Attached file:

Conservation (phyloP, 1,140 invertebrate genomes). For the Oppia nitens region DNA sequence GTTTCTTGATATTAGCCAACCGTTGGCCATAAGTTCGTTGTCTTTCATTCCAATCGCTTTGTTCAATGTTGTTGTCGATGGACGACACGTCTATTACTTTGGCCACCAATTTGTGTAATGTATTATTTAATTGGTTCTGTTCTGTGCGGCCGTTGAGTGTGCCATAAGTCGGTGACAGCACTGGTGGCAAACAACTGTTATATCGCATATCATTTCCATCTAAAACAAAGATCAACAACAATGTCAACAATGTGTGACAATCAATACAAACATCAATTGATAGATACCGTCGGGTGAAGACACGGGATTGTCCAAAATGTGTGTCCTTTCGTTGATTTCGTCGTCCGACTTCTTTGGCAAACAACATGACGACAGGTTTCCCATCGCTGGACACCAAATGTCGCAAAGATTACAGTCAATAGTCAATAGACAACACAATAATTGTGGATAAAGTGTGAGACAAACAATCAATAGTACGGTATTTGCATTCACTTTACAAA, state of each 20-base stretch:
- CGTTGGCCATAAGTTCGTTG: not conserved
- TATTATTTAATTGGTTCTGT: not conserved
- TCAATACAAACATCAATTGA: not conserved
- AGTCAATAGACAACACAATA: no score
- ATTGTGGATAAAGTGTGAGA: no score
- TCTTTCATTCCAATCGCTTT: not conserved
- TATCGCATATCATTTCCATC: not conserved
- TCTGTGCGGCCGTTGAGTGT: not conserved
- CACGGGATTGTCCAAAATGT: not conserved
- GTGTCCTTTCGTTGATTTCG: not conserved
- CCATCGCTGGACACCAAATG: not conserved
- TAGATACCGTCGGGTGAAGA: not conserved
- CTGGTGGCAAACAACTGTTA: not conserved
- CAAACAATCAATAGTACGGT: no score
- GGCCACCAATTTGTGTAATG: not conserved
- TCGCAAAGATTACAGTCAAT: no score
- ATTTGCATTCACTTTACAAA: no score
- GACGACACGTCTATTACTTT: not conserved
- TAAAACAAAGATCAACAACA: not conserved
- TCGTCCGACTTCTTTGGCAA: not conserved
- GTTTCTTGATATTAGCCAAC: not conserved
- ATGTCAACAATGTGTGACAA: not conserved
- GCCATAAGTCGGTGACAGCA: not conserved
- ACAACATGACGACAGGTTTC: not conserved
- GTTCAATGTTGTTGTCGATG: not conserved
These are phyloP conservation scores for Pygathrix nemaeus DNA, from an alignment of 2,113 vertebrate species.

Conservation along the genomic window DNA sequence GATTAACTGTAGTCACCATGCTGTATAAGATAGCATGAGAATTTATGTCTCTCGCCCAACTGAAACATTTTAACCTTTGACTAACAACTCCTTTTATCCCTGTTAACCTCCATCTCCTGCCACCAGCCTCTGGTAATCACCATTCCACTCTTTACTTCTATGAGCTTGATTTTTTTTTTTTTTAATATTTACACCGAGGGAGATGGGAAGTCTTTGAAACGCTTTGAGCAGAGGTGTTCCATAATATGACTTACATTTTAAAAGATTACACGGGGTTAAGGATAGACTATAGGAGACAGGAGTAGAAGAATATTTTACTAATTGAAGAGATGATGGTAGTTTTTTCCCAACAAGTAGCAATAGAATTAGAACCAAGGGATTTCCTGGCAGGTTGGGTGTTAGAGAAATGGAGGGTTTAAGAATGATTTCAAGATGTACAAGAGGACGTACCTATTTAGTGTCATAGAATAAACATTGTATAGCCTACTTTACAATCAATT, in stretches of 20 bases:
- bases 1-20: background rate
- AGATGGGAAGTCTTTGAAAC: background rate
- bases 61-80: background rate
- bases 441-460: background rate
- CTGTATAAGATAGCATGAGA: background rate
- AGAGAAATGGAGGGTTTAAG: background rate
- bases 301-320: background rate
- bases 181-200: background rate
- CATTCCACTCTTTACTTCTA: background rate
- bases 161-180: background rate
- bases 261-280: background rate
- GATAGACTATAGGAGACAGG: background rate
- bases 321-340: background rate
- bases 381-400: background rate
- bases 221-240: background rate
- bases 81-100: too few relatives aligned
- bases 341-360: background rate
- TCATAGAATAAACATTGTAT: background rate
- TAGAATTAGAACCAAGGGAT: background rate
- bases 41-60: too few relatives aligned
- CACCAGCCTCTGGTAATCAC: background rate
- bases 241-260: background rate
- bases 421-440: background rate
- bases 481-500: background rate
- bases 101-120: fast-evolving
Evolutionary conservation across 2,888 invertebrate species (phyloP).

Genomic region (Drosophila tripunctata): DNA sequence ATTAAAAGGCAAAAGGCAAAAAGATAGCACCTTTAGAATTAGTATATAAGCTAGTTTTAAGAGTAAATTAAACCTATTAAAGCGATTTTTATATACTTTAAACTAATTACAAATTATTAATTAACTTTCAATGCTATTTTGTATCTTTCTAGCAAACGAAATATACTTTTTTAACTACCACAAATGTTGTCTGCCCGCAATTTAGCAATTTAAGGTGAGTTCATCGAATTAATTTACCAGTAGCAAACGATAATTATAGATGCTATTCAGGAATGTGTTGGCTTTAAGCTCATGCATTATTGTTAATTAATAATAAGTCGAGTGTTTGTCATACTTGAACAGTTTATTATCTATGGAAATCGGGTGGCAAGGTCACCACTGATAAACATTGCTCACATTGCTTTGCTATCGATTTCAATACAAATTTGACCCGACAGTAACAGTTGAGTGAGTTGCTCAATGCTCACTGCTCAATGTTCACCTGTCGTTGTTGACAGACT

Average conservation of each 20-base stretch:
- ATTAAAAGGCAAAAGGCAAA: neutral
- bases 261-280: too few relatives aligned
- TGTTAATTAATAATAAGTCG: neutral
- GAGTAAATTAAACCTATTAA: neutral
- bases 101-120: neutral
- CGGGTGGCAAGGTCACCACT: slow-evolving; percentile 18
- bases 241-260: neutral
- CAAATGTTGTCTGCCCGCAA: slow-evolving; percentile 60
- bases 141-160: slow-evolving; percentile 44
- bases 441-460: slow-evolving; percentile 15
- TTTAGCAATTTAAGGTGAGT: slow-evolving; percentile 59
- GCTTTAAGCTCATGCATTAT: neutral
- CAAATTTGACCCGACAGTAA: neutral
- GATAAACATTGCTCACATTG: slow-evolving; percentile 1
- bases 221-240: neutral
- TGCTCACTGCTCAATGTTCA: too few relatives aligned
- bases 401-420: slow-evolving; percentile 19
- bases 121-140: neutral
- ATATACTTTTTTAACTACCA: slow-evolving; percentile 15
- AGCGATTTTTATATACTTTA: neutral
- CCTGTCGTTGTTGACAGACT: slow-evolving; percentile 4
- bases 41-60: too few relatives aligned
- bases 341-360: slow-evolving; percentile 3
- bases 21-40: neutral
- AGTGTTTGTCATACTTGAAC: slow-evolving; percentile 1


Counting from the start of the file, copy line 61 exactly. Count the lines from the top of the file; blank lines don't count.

- bases 101-120: neutral